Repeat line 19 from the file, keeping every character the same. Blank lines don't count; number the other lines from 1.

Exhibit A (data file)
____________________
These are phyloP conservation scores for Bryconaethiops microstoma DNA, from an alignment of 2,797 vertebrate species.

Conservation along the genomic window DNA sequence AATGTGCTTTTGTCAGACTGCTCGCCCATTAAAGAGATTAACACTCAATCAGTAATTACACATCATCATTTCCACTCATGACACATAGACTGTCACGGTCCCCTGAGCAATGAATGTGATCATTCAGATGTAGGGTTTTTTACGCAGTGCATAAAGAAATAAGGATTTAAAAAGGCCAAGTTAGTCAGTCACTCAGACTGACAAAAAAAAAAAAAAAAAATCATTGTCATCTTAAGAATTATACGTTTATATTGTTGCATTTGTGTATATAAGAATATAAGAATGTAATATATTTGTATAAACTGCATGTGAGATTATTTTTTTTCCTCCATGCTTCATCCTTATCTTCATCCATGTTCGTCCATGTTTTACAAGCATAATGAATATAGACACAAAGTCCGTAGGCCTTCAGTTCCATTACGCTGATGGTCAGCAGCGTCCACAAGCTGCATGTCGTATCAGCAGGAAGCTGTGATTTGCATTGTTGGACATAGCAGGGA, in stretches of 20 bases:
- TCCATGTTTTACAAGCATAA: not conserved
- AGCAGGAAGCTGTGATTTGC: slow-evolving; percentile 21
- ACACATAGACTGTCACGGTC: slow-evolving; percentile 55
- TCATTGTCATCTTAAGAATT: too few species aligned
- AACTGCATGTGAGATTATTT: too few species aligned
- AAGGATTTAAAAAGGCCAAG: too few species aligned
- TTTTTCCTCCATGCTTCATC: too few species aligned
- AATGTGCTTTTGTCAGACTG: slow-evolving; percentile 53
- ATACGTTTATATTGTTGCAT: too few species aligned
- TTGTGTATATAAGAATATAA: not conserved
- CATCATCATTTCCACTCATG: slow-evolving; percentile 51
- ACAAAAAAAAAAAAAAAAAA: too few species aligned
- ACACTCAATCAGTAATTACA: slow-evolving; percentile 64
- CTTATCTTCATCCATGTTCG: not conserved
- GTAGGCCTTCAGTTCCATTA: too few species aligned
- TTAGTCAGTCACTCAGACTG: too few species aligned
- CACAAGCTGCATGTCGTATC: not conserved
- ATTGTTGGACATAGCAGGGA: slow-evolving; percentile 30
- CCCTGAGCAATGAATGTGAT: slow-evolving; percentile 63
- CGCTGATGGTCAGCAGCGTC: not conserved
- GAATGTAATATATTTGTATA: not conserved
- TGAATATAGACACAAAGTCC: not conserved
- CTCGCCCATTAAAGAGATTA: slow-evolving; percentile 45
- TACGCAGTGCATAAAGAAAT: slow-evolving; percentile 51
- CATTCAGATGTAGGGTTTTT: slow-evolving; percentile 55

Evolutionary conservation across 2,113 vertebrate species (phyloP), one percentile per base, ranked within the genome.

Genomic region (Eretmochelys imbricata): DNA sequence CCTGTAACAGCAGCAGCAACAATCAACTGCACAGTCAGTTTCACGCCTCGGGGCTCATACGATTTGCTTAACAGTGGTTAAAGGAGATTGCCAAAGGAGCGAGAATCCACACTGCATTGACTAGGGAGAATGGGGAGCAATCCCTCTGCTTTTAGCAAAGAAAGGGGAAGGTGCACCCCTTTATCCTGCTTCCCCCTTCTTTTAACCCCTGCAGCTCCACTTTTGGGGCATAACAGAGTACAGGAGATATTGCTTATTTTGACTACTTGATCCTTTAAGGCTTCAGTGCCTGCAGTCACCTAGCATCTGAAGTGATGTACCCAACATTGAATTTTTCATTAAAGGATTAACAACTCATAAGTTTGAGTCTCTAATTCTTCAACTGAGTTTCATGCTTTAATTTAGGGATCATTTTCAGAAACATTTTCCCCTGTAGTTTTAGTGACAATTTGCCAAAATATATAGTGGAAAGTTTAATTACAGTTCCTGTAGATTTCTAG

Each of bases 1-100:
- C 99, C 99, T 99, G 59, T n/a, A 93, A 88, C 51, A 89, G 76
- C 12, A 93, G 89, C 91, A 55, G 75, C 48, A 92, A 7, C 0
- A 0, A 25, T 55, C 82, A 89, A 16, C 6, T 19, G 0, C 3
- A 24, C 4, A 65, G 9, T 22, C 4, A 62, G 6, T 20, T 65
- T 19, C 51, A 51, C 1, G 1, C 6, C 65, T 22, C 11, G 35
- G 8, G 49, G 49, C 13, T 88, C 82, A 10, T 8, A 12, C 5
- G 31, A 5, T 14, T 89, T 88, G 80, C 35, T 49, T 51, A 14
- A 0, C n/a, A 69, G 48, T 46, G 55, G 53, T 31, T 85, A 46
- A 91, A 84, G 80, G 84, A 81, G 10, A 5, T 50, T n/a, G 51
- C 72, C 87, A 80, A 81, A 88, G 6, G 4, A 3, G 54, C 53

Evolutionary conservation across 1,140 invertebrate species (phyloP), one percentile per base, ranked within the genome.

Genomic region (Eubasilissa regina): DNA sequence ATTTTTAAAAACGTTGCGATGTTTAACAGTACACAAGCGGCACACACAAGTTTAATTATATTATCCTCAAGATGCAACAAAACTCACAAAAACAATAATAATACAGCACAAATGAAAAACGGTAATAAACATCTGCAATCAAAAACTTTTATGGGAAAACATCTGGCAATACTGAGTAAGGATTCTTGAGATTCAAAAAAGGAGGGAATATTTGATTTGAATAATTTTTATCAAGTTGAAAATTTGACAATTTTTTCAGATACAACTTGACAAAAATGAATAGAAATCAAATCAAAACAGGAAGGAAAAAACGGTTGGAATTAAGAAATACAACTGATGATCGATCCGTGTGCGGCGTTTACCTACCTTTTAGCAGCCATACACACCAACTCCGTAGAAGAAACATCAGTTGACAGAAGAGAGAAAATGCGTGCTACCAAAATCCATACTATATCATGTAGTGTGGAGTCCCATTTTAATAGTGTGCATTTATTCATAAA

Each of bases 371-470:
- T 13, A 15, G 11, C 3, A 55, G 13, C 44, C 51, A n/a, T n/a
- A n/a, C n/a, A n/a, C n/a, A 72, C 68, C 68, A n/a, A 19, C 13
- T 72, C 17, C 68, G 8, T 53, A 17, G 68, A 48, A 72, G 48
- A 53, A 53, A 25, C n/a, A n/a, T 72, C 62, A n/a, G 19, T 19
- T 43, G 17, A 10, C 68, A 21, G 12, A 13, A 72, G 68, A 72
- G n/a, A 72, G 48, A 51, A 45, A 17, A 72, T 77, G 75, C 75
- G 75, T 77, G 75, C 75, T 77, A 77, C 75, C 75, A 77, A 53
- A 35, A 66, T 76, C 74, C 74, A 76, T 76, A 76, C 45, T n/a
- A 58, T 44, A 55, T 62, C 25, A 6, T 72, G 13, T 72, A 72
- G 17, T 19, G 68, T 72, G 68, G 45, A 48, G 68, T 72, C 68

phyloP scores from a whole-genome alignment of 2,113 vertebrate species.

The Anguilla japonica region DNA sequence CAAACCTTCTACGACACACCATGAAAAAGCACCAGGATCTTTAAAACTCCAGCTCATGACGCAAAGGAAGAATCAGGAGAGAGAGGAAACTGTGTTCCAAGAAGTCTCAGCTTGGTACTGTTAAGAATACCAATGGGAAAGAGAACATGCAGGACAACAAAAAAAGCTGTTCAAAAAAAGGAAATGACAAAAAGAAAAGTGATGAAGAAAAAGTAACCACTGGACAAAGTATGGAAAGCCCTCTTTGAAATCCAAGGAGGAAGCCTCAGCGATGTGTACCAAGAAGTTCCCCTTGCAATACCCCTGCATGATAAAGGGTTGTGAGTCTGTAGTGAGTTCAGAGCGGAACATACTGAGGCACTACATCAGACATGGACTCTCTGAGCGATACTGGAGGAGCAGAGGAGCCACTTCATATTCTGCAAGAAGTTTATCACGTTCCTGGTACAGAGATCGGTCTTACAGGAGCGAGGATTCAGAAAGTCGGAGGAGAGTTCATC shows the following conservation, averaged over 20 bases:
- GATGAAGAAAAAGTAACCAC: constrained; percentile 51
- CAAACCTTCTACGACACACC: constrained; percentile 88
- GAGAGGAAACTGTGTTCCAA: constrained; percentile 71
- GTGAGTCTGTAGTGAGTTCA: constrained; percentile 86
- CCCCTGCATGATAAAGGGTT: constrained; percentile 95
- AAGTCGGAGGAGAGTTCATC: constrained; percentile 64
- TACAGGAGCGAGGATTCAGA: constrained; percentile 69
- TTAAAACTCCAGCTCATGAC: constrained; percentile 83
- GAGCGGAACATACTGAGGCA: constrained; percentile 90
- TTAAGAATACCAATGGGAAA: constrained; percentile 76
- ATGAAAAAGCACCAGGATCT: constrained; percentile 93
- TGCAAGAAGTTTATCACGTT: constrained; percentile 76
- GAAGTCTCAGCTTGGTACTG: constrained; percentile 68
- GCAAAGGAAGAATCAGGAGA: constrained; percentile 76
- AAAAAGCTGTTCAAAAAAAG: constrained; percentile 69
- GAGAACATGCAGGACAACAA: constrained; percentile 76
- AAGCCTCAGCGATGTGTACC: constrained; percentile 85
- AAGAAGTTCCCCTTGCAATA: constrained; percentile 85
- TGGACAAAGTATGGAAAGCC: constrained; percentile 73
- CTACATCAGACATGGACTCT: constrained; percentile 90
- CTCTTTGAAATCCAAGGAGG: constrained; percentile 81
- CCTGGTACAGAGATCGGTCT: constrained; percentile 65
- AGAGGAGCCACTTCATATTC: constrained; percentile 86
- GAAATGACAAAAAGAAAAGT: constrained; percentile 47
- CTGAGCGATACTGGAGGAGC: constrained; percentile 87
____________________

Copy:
- CACAAGCTGCATGTCGTATC: not conserved